Your hearing aids should improve your hearing right? When your hearing aid stops doing its job, it can be really frustrating. The good news is, with regular maintenance, your hearing aids should be up to the job.
Before you do anything drastic, look at this list. It might be time to come in and see us if you find it’s not one of these common problems. For instance, your hearing aids might need recalibration, or your hearing may have changed.
Potential Pitfall: Low Batteries
Hearing aid batteries, while improving in quality, still need to be recharged or replaced occasionally. That means that it’s essential to maintain your hearing aids’ batteries. If it seems like the sound is diminishing or cutting in and out, check your battery first.
The fix: Keep ‘em Fresh
A battery tester is a worthwhile investment, especially if you like to stock up. Even if you keep batteries sealed until it’s time to use them, always a smart plan, they have a limited shelf life, and so the last batteries in that huge pack you bought months ago probably won’t last as long as the first few did. Another trick: When you open new batteries, wait 5 minutes before installing them. This gives the zinc time to become active, and can potentially help the batteries last longer.
Potential Pitfall: Gross Things Like Wax And Grime
Your hearing aids will gather debris and dirt regardless of how clean you keep your ears and if you have trouble hearing you’re most likely more conscientious about earwax. You may find yourself with a dirt issue if sounds seem slightly off or distorted.
The fix: Clean ‘em Out—And Keep Them Clean!
There are lots of products on the market specifically for cleaning hearing aids, but you can DIY it with items you already have around the house. Once you’ve taken apart your hearing aids, use a soft, microfiber cloth (like you’d use to clean glasses or smartphone) to wipe down the hardware.
You can help keep your hearing aids from accumulating excess filth by practicing simple hygiene practices. Whenever you do something that involves liquid or dampness, such as cleaning your face or styling your hair, take your hearing aids out and make certain your hands are dry when handling them.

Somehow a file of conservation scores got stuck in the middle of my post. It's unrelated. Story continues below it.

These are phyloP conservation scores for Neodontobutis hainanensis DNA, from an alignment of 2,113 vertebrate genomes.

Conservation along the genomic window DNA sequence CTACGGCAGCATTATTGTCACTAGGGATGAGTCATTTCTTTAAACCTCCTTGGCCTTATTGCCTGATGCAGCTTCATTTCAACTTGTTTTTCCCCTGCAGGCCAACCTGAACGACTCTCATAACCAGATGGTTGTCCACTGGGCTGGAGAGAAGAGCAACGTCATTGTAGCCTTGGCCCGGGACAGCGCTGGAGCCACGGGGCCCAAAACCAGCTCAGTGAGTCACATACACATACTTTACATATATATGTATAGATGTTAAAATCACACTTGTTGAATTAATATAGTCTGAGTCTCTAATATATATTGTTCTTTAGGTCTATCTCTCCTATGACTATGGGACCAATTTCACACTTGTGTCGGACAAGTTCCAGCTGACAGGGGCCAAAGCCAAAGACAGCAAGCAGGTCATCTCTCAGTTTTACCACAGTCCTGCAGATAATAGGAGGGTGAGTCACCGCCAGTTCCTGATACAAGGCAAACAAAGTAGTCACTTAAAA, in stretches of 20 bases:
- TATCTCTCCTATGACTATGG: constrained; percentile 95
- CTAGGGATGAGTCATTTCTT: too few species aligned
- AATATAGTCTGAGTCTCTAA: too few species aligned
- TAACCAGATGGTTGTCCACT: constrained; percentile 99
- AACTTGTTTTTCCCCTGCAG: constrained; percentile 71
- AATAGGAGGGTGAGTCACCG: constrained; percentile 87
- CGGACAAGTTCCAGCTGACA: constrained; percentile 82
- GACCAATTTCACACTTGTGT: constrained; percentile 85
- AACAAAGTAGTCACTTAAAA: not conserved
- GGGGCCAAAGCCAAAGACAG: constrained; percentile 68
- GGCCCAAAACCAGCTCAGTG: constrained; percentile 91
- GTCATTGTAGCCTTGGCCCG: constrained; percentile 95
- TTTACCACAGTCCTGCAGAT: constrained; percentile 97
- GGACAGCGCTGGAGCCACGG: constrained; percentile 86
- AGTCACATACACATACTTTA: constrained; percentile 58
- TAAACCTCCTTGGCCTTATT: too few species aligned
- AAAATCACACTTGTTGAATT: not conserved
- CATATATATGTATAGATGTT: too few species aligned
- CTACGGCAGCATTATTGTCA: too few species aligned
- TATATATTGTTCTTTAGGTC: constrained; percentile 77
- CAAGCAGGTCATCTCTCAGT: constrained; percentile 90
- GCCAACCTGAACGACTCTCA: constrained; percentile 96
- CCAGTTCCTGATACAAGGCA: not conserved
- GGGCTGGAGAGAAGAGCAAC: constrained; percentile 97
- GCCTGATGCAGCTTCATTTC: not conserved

Potential Pitfall: Trapped Moisture
Moisture can be a real problem for hearing aids, and it doesn’t take very much to do so (think working up a sweat, not snorkeling). Even humidity in the air can be a problem, blocking up the hearing aid’s air vents or draining faster. Depending on how much moisture’s gotten in, you might experience problems from sound distortion to static, to crackling. They might even seem to stop working.
The fix: Keep ‘em Dry
Keep the battery door open when you store your hearing aid overnight and any longer than that, take the battery out. It takes almost zero effort and guarantees that air can move, and any trapped moisture can escape.
Store hearing aids in a cool, dry place. The bedroom is a practical spot, skip the bathroom or kitchen. Keeping them in the bathroom may seem convenient but moisture is just too much. If you live in a humid environment, you may want to consider purchasing a hearing aid storage box. More expensive versions plug in, but less expensive models use desiccants or gels (yes, like those “throw away do not eat” packets you find in the box when you buy shoes) to absorb moisture.
None of these are working out? It may be time to speak with us.